The Pope of Peace Park
The Story of “Boots,” the Man Who Fought to Legalize Skateboarding in Montreal
“Boots” sits as if he has just realized the full weight of his decade-long labour of love. He won’t even crack a smile. I cannot fathom how such a curmudgeonly man could be so admired.
“Sorry dude,” David “Boots” Bouthillier says, his bloodshot eyes shifting away from my inquiry. “A good friend of mine passed away today, and I’m just not in the mood.”
My fingers reel every time we greet. His granite hands could have been hardened on a construction site. In truth, they are from a long grind on the stones of Peace Park. Despite the puffed-out concrete chest, a heart the size of the Rock of Gibraltar is able to pump a whole lot of love beneath the rigid exterior.
For ten rough years, he worked with the Société des Arts Technologiques (SAT) to convince city hall that legalizing skateboarding could rejuvenate Peace Park. Their efforts proved fruitful. Last year, the city launched a pilot project that allowed skateboarding in the square for a short period between July 9 and Sept. 26.
“Businesses were happy,” says Boots. “It helped improve the park’s image.”
So, at the last meeting of the Ville-Marie borough council before Christmas, Bouthillier swaggered into the room like Patrick Swayze. He even presented Montreal mayor Denis Coderre with a custom-made skateboards bearing his signature.
Then, the 35-year-old lit up like a child’s eyes on Christmas Day. Coderre had agreed to start the process of permanently legalizing skateboarding in Peace Park.
“I would like to thank you,” said Coderre to a humbled Boots. “This is part of the solution. And it’s one of the most splendid projects I’ve seen in a long time.”
On The Main, the local skateboarder’s status was near legendary even before this achievement.
I got to know the guy as part of a photojournalism project. I followed him one night as jolly bouncers welcomed him in like a VIP, and bar owners traded jokes and shots like it was Mardi Gras. By the end of the night, I wasn’t even able to walk straight. Boots, however, remained sober.
“I’m on a diet,” he says, “I haven’t had a drink for three days straight.”
Bouthillier has been a mainstay in the neighbourhood for more than a decade. Everybody who is anybody seems to know him. Pizzerias feed him for free. His boards adorn the walls of several bars and shops including TRH Bar, Bar Bifteck St-Laurent and Montreal Pool Room.
His graffitis decorate dark alleyways and dingy watering holes alike from Mont-Royal to Ste-Catherine St.
He is an unabashed Instagram celebrity, worshipped by the likes of MTL Blog. They dubbed his account the best in the city and—curious fact—he didn’t even have to pay for the publicity. Best of all, his close friends have great stories to tell about him.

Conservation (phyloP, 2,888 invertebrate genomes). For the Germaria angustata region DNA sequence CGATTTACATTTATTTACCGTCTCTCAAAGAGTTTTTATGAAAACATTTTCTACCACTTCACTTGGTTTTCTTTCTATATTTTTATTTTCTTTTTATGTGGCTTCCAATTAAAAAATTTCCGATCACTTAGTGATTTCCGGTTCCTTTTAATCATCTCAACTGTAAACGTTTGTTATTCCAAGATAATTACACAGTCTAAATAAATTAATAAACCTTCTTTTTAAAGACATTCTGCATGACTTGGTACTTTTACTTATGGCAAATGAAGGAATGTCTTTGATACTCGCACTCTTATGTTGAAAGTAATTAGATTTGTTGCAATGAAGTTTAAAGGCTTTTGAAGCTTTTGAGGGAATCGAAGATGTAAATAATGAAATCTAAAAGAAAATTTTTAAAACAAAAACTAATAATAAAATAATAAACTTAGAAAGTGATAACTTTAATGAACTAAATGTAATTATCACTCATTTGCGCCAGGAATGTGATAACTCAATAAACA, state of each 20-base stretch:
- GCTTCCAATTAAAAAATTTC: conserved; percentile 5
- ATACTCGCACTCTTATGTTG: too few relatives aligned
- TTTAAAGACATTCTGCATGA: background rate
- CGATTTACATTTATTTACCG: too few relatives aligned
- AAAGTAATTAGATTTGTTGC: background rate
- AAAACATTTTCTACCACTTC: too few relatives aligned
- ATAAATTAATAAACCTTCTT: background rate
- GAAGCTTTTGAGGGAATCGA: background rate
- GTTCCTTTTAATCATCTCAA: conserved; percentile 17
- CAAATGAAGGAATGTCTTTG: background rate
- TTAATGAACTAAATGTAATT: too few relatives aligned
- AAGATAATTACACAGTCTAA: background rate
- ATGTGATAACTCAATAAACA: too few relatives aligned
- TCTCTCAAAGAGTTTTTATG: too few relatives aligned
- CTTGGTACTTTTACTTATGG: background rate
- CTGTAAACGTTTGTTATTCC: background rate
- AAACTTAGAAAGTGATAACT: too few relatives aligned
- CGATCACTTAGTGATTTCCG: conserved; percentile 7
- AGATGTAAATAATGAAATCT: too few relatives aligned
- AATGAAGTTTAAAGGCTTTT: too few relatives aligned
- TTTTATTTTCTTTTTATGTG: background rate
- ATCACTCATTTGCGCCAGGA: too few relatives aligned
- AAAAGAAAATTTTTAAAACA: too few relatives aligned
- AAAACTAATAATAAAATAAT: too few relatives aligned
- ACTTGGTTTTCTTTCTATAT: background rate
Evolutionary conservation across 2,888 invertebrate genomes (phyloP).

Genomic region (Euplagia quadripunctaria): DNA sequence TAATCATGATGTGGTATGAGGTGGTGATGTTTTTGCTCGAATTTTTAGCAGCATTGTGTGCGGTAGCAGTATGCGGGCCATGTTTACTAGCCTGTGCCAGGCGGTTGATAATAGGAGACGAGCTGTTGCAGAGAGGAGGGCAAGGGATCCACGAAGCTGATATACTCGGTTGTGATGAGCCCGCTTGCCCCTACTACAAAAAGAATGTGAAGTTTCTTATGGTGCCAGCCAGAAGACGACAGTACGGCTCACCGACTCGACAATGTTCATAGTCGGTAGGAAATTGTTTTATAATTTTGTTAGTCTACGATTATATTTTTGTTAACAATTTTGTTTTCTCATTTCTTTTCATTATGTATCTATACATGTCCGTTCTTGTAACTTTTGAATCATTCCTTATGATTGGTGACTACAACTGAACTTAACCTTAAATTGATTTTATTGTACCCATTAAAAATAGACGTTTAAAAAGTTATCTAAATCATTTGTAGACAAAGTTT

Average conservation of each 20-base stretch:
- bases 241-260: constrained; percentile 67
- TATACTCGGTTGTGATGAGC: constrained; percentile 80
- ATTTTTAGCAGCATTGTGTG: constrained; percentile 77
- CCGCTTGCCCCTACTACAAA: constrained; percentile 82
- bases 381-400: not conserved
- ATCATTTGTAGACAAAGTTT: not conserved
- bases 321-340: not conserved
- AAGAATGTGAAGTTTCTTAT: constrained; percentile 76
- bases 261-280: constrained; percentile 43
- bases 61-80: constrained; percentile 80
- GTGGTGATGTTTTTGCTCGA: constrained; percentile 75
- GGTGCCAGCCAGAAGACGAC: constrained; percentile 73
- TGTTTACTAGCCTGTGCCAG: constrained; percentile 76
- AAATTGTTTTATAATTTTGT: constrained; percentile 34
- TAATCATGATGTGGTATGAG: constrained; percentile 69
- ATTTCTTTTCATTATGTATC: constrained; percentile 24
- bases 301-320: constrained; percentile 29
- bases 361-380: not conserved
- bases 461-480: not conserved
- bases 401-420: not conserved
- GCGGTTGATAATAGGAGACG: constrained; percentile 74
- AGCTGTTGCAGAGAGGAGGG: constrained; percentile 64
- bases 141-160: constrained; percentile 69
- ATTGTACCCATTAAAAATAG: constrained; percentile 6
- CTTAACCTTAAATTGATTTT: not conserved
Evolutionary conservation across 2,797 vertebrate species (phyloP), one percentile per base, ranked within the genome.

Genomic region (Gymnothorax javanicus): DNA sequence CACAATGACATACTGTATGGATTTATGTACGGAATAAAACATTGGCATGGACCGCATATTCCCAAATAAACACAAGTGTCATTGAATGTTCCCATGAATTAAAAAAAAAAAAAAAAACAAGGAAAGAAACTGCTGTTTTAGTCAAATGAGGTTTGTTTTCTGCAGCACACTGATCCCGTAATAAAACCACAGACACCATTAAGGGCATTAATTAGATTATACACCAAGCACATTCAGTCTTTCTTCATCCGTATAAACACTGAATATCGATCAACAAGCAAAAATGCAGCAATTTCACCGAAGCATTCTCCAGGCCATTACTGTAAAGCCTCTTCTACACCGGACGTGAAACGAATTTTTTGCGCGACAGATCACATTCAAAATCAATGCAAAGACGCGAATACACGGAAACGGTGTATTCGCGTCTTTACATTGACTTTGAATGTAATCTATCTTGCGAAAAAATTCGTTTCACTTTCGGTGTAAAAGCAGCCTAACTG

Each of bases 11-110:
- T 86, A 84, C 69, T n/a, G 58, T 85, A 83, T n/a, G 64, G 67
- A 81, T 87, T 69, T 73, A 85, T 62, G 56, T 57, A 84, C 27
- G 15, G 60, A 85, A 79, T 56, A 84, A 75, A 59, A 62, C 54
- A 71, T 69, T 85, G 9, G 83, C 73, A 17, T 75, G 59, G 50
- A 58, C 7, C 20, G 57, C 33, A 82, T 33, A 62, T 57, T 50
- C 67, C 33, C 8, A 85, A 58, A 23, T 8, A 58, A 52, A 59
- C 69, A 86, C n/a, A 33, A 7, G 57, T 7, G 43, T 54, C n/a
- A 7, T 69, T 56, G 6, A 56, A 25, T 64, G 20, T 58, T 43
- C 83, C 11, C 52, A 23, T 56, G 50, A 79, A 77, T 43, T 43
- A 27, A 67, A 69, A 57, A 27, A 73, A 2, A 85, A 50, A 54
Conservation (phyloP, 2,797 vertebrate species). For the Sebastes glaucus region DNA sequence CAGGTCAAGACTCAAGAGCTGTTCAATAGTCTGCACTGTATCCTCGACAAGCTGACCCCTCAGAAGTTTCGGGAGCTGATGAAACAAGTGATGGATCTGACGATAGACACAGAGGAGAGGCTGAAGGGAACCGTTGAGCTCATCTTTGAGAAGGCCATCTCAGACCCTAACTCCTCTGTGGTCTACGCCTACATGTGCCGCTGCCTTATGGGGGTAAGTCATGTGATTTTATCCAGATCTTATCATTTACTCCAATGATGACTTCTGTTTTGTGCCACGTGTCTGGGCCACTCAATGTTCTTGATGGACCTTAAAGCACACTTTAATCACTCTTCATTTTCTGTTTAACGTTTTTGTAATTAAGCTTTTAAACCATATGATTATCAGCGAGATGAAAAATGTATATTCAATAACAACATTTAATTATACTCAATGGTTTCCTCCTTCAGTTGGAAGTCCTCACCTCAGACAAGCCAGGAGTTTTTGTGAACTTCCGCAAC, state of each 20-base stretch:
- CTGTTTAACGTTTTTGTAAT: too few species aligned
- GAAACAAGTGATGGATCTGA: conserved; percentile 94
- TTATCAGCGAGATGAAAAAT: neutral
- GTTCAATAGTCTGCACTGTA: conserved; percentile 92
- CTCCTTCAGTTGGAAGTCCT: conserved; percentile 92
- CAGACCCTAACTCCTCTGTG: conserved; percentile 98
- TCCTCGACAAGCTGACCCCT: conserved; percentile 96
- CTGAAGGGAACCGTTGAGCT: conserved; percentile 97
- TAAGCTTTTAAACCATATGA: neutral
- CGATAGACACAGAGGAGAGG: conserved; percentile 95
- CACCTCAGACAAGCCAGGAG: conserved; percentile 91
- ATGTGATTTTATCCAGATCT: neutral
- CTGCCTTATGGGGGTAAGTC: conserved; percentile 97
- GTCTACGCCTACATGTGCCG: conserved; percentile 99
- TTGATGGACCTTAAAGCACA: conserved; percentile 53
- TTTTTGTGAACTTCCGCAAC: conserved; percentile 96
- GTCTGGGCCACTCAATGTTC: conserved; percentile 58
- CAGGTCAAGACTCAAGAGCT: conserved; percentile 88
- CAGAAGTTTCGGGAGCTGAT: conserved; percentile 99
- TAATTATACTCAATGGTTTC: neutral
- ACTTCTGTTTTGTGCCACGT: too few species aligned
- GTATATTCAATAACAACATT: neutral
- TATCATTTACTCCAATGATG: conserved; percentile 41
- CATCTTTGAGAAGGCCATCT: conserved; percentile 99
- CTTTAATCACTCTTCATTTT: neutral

“I once saw a UFO with Dave,” said partner in crime Patrick O’Connor, a documentary filmmaker who focuses on the street art scene. “We were sitting on a roof and we saw flashing lights defying the laws of physics.”
Like O’Connor, Boots has helmed a documentary. Called Peace Park, the film is an ode to street life and, of course, the history of the park itself.
The area, on St. Laurent Blvd. just north of René-Lévesque Blvd., has long been an infamous chill spot for drug pushers and cobblestone-gazing addicts, vagrants and nightstick-toting flatfoots alike. Its peculiar architecture has made it a popular—albeit for a long time illegal—skatepark in Montreal. Its borders are framed by rows of connected stones that facilitate grinding, a trick that involves sliding along an object using the trucks of a skateboard.
“That’s why the stones are all worn,” says Boots.
In a city where police officers hand out mammoth fines just for skating on the edge of a sidewalk, Bouthillier is something of a collector.
“You could get served a ticket of more than $600 for skating at Peace Park,” he says. “Trust me, I know.”
When the SAT opened its doors in 2004, they weren’t blind to the cycle of poverty, violence and addiction that overwhelms the area to this day. Marie Létourneau, the SAT’s director of public and media relations, says they were also aware of the benefits that skateboarders have on whichever environment they choose to inhabit on any given day.
“Skateboarders tend to scare away the violent types who merge at the park,” says Létourneau. “They pick fights around the stones. They can’t do that when the skaters do that trick when they slide.”
She says it was fitting to choose Boots to help rejuvenate the area. But in 2004, Bouthillier says the city was desperate to sell the land surrounding the park to condominium developers. They had no time for hipsters and extreme sports enthusiasts peddling a pet project.
“They ordered the police to clean up the place,” says Boots. “And that included us.”
When I ask him about his future plans, Bouthillier succeeds at hiding his determination like a long-distance runner would his perspiration. Despite his triumph, this is a man constantly afraid that the rug will be pulled out from under him. Past failures have taught him better. He never sheds his humility even when talking of past actors who, he claims, never gave him a fair shake.
“We didn’t have support from influencers back then. It just wasn’t the right time,” he says. “This mayor is open to new projects though. We’ll see what happens. For now, we have several events lined up for next summer.”
The system is a slow-moving beast. Boots and the SAT are still waiting on city hall as they determine how to implement the new rules.
Correction: In our profile of David Bouthillier, we retracted a sentence that seemed to suggest that he might have addiction problems.
Clarification: When mentioning violent types at the park, Marie Létourneau only meant a small portion of the park’s clientele.